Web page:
A priest en-route to ABQ crashed his light plane on a mesa during a snowy zero-zero night. PJs splinted a fractured ankle, administered IV.
Steve Connelly (AC) |
Barry Walls (deseased) (CP)
John Adrian (FE) | Rick Simmon (FE)
Mike Brown (PJ) |
Pat Sinon (PJ)
From Col (Ret) Steve Connelly:
Mission was in 1980 I think in Jan. I would have to go search out the date if you need it, but Darrel [Whitcomb] knows it too. Tail # was 1652.
Rick Simmon and John Adrian and I had been doing runs on this A/C all afternoon. Transmission oil pressure was marginal to low and we had done run drain and flush, adjusted the bypass valve, re‐flush and gotten it as good as we could. We were training with the avionics when the day finally burned out and the crew chief was pouring new oil in the MGB one can at a time. I helped him a bit and told Simmon and Adrian to leave (they were going bowling w/ their wives.
Once I had cleaned up the forms and done what I could do I headed in to the life support and found out walking by the CP that an A/C was down on the mesa (icing) and the pilot was hurt. The civil helos had already tried to go but the weather was terrible, it was snowing and the weather was so low the field was closed and the helos with special VFR could not make it off the field with the weather so bad.
The wing CC asked if I could execute the mission. I said sure if I had a crew.
The CP found some PJs and told them the tail number to find (it would be the only thing making noise on the flight line). Adrian and Simmon verified that they hadn't been drinking and I asked them to rush back to 1652 for a SAR. [Probably great fun to be paged at the bowling alley and then grab your flight suit, boots and run out of the building...probably several 1000 PAVE LOW COOL points].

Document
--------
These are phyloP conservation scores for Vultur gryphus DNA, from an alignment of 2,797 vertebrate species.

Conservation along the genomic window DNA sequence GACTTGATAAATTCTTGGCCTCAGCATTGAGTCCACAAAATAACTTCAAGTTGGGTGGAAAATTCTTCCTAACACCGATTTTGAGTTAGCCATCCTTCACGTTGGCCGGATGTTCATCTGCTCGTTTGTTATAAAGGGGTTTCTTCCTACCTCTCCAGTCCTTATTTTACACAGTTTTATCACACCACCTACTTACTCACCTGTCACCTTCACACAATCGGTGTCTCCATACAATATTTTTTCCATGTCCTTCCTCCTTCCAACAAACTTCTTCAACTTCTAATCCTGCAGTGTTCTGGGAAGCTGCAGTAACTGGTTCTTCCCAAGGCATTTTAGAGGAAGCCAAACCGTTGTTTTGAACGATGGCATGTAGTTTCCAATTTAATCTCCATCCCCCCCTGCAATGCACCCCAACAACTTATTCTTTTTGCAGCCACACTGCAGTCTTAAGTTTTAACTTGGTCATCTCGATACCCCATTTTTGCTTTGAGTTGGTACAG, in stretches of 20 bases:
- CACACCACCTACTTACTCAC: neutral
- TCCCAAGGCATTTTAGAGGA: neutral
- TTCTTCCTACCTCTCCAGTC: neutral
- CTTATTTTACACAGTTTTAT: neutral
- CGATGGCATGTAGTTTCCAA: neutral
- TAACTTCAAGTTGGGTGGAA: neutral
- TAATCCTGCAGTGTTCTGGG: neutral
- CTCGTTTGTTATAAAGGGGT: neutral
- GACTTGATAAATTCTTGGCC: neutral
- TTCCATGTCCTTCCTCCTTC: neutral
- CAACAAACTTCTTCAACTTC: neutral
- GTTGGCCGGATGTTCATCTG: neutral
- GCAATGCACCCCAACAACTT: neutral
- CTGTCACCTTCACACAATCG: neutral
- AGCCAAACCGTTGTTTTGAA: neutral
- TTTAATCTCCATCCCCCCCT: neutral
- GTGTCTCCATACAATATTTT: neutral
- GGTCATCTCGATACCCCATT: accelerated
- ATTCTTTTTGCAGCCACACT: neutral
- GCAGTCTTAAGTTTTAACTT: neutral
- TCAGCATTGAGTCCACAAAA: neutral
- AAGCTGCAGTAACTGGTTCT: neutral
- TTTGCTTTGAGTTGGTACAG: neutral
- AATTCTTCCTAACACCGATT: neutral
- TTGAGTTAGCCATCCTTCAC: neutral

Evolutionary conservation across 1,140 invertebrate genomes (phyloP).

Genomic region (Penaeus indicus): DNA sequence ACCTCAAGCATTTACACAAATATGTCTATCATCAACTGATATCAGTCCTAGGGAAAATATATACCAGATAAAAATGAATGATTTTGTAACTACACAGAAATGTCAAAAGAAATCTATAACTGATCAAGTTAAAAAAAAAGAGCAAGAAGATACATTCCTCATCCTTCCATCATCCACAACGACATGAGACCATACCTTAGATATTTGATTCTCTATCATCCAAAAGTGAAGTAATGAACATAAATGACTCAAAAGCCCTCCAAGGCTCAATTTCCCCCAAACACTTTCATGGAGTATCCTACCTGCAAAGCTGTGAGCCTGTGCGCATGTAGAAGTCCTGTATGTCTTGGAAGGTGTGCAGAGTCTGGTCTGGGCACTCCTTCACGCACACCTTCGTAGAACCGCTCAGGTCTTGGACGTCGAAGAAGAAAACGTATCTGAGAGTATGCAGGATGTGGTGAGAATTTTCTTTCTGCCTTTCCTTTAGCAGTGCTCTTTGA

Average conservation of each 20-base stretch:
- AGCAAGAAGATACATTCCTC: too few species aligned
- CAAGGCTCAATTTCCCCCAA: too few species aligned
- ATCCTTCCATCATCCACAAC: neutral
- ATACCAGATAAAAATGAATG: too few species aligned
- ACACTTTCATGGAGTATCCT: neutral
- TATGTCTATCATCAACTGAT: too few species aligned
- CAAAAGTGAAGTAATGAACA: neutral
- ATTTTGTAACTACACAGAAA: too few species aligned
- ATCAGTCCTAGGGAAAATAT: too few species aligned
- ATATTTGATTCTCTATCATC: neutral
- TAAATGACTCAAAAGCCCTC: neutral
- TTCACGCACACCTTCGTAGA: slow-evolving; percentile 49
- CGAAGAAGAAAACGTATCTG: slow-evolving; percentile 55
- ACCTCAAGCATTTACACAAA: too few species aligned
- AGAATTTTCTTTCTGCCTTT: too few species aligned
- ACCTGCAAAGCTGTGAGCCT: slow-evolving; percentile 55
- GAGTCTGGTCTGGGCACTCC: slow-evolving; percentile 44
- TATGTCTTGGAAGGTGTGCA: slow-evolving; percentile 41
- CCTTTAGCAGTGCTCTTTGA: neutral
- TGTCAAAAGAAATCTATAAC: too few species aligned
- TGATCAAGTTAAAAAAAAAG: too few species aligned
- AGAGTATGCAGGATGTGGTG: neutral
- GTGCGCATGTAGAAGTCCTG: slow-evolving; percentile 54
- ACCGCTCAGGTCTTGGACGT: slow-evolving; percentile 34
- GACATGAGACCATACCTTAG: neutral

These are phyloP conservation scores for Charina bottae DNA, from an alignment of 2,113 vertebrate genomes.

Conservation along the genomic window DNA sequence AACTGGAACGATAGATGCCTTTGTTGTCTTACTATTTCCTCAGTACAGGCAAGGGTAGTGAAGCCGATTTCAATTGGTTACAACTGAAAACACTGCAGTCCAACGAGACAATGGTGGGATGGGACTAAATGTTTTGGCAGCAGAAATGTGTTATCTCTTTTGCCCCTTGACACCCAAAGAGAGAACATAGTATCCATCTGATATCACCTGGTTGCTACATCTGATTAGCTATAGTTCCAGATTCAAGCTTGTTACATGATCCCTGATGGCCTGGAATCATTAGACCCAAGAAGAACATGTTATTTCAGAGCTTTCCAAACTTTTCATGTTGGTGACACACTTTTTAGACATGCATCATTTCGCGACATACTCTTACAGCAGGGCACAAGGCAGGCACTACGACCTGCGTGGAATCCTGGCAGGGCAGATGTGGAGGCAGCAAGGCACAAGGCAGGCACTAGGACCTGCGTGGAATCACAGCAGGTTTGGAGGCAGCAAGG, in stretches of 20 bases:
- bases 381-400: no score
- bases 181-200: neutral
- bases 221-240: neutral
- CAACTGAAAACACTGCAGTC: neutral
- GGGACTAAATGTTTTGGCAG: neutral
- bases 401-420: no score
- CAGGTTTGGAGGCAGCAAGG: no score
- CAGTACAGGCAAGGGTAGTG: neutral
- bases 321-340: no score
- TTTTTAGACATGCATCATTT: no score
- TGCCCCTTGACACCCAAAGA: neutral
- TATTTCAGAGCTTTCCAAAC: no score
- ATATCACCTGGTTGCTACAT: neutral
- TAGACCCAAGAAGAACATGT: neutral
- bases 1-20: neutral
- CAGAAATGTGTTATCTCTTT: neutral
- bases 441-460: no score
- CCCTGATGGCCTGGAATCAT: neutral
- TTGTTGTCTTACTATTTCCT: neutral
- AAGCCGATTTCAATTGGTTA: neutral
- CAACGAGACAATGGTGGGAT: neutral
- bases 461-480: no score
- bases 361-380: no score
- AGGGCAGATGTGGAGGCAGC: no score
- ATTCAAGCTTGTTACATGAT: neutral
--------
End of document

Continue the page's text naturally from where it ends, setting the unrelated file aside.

Only pilot we could find was Barry Walls, he had never been in a Pave Low but was a slick 53 IP. I was a Pave Low IP, so it would work, other than the field being closed.
I went back to 1652, the crew chief was cold, but the gearbox was full and the snow was blowing. The Crew chief and I prepped the machine, fixed the forms, fired up the APU, and I got a couple alignments to get a tight INS (No GPS back in those days). I got some coordinates from an overhead C‐130 King (who got very little credit for his effort that night).
The PJs, FEs, and Major Barry walls all showed up at the same time and I put Barry in the right seat, explained to him the symbology (it was pretty simple back then). We taxied, got a special VFR (field was closed) and headed to the mesa, we went IMC at about 100 feet, climbed west over the wires and descended toward the mesa at 100 feet SCP. Barry was flying with a dive command and we couldn't see the ground at 150 feet so I took the A/C and flew down to 100 SCP and we could see the ground directly under us to about 45 degrees from nadir.
We were flying first pass toward the coordinates we suspected as the location (might have been a radial DME off of the ABQ TACAN). We spotted some lights, saw the plane, and got a store point ‐ a little past the site, but we got it. We saw the lights for just a few seconds at 100 knots (vis was really bad), and nowhere near long enough to make a quick stop on that pass. I doubt we saw the lights more than 200 feet away and we were too fast, and low, for the weather conditions, to do a tactical type approach (we were not using NVGs in the cockpit back then).